Dougherty: Clemson football culture shows why Syracuse will stay behind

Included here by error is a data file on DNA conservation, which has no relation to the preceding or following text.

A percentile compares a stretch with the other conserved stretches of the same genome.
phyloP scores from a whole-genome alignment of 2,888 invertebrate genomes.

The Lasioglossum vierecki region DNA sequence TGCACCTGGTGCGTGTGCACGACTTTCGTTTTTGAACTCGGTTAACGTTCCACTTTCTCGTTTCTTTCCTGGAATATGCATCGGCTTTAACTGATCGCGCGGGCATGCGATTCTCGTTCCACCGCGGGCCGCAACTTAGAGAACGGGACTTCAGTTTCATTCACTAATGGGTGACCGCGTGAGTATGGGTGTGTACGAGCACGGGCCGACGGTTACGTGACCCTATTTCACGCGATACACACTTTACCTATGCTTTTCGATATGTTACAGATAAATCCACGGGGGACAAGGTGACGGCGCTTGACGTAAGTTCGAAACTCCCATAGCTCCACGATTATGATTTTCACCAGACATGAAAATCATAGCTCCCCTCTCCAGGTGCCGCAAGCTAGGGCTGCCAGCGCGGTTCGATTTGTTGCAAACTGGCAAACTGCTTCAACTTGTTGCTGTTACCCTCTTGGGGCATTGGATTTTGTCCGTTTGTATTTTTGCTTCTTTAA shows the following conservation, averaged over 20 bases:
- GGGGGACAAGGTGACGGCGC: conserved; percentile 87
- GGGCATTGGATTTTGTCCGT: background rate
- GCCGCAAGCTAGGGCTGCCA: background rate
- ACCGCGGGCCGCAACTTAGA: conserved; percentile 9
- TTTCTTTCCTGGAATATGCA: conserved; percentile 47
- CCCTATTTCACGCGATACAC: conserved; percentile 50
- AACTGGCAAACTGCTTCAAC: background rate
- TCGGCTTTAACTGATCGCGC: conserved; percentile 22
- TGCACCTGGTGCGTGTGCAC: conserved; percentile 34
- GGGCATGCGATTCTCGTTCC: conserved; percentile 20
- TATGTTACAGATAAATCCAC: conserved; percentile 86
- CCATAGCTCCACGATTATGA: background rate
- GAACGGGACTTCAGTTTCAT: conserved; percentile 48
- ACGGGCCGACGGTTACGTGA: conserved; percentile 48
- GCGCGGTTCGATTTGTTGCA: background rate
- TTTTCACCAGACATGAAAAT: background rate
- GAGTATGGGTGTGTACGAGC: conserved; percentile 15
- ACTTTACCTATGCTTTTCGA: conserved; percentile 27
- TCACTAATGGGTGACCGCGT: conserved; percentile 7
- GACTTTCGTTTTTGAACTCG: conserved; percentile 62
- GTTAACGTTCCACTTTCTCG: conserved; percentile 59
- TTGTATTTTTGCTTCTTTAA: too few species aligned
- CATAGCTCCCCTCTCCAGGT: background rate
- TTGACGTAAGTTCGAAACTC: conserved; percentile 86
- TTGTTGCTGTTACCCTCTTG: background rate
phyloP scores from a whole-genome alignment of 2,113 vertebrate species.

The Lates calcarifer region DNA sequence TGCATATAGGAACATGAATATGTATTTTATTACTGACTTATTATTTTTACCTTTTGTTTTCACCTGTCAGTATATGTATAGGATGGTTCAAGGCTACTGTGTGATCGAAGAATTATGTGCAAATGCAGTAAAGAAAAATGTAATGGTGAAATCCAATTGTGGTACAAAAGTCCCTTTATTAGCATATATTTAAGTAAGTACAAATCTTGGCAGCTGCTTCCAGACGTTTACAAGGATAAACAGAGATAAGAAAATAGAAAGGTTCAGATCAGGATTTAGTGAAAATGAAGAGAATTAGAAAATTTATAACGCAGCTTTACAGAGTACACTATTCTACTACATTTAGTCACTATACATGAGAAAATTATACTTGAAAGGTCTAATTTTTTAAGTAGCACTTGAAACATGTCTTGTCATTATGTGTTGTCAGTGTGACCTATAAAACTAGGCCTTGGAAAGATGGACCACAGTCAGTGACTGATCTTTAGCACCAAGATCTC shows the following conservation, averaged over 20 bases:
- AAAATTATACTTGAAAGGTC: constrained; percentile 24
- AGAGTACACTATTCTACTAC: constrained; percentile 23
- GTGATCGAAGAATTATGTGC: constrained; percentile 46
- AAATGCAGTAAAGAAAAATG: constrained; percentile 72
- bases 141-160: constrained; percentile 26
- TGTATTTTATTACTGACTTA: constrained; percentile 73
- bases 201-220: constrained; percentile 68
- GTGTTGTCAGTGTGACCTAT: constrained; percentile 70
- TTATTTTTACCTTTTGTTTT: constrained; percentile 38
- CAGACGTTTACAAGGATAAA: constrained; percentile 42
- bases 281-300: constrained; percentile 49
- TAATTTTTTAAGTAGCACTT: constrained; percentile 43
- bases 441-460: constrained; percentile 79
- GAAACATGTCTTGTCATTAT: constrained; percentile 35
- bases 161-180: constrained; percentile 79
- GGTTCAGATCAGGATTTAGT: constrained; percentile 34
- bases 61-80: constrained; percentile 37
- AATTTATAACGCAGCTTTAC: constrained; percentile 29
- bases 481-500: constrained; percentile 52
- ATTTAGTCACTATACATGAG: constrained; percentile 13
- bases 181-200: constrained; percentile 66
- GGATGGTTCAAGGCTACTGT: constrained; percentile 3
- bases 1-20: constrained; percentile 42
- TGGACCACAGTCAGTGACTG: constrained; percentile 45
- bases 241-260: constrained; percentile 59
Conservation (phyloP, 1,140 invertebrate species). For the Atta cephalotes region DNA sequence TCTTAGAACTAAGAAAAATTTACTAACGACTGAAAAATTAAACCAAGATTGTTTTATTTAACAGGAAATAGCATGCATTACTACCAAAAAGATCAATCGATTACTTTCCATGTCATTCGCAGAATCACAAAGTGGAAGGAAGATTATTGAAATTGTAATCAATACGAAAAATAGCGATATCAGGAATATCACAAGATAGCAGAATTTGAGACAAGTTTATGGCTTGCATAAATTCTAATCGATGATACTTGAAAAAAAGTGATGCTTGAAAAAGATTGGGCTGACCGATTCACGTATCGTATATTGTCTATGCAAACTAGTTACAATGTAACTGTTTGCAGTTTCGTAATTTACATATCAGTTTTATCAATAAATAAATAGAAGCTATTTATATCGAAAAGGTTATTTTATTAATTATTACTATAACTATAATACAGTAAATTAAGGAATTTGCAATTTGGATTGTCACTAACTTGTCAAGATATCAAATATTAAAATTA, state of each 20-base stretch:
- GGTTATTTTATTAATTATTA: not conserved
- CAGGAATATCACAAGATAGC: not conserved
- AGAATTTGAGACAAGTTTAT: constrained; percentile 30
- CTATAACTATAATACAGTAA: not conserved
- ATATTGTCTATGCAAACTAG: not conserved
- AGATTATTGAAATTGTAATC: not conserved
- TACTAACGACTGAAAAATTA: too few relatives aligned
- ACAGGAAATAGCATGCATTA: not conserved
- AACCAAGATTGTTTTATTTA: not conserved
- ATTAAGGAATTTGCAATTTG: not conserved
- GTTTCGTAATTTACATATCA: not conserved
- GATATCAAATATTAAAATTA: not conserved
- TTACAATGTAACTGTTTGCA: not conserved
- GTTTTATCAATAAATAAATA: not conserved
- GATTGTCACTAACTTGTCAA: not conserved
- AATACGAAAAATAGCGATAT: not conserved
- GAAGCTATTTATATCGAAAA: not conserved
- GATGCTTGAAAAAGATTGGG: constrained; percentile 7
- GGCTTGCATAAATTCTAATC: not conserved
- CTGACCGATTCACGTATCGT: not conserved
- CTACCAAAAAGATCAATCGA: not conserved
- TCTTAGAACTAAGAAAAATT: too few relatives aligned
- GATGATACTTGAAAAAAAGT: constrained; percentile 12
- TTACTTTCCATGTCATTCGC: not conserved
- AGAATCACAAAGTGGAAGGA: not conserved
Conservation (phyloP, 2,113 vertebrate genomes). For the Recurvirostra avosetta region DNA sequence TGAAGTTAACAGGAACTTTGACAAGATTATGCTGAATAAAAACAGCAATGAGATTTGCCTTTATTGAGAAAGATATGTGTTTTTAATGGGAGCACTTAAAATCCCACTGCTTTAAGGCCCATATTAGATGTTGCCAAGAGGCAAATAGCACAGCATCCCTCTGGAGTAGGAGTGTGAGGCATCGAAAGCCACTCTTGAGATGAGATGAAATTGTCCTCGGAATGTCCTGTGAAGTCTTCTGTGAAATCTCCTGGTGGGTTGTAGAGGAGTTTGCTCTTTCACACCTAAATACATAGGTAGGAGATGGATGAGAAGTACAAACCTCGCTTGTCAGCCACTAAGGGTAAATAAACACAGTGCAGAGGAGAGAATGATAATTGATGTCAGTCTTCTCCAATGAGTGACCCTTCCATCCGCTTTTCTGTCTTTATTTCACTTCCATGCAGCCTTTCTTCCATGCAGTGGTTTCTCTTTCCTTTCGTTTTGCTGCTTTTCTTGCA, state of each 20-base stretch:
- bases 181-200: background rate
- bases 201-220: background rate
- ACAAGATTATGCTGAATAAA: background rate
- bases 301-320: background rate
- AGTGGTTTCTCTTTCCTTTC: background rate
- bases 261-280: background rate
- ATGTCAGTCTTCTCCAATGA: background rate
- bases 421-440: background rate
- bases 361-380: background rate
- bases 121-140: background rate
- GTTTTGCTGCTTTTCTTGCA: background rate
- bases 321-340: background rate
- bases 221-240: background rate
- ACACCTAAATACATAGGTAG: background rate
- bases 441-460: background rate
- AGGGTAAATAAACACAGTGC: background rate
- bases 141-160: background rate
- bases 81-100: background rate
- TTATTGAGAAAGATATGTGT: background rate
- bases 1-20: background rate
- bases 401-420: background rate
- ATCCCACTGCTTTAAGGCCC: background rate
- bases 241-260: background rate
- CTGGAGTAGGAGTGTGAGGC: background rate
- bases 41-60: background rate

first_img Published on October 27, 2014 at 12:20 am Facebook Twitter Google+ CLEMSON, S.C. — Half a dozen fields are filled with tailgaters seven hours before kickoff, sweet tea is the same price as water and there isn’t a cloud in the sky. There are as many Clemson-themed tents as there are cars and RVs and a cutout of Tigers head coach Dabo Swinney is holding a cake and wishing a 4-year-old fan named Bobby “A Happy Clemson Birthday” in a speech bubble.Syracuse and No. 21 Clemson are set to kick off at 7 p.m. And just past noon on homecoming Saturday there is more than enough orange paraphernalia to fill 10 Carrier Domes and enough purple to satisfy years of Mardi Gras parades.There’s no game to watch, not yet, but it’s already the consummate Atlantic Coast Conference football environment. Welcome to Tiger town. Clemson country. Death Valley.“They just love football,” SU offensive coordinator Tim Lester said of the atmosphere at Clemson. “The environment was electric and we were excited to be a part of it.”AdvertisementThis is placeholder textSyracuse (3-5, 1-3 ACC) head coach Scott Shafer was recently asked how his Orange can start bridging the gap between ACC powers like Clemson (6-2, 5-1) and Florida State and he aptly pointed to the recruiting trails.But gameday in Clemson, which with kids sliding down hills on flattened cardboard while their parents drank beers ended with a 16-6 Syracuse loss, detailed SU’s disadvantages that transcend records and coaching staffs.Shafer referenced a disparity in talent with the Tigers after the Orange’s loss and while he didn’t connect it to the Clemson atmosphere, it is a feasible factor.The difference between the football cultures in Clemson and Syracuse showed that recruiting one or two four-star recruits and piecing together above-average classes isn’t the antidote to SU football’s mediocrity.It’s more of a meek starting point.“That environment,” Shafer said after the game, “I’ll tell you, that’s a special place and they do a hell of a job there.”Try and pretend you’re a few inches taller, a few seconds faster and looking for a place to live and play college football for three or four years.Put aside the pedigrees of each program, Clemson as a perennial contender and Syracuse as a consistently inconsistent middle-of-the-pack program. Forget all that and think about the environment you’d want to play in if you were visiting these campuses, or ones like them, and had a choice between the two.You could walk to the stadium in late October and see a gathering here and there, some blow-ups on the school quad and have to zip up your warmup to the top of your neck and maybe even don a team beanie. Or you could fight your way through a sea of tailgates, smell a mix of southern barbecue and eventually take a bus to the top of Memorial Stadium and run down a hill with your teammates to a chorus of 80,031 raucous cheers.It’s not that Syracuse doesn’t have things to offer. It does. It has a solid track record in the NFL and has more to offer to student-athletes than a lot of schools. But if the goal is to eventually contend with schools like Clemson and Florida State for top talent, there’s the undeniable fact that high school players like shiny things, die-hard student bodies and alumni, and full, loud stadiums in nice weather.In that department, Syracuse can’t contend until it clears out lots for pregame partying, recruits tens of thousands of fans to create a tailgating metropolis and in that atmosphere makes fans stay until the ends of games. Those aren’t the kinds of changes you can make over night. Or even over a year. They are cultural changes that build on family tradition, championship banners and, unluckily for the Orange, the right climate. “I just want to keep fighting so when we get them back in the Dome, I want their coach to walk away and say, ‘That Dome was crazy, that was hard,’” Shafer said. “That’s my goal. And the only way we do that is to keep getting our team better. Keep our folks back home believing in us in tough times. “We just have to keep finding ways.”And to that, I say good luck. Commentslast_img

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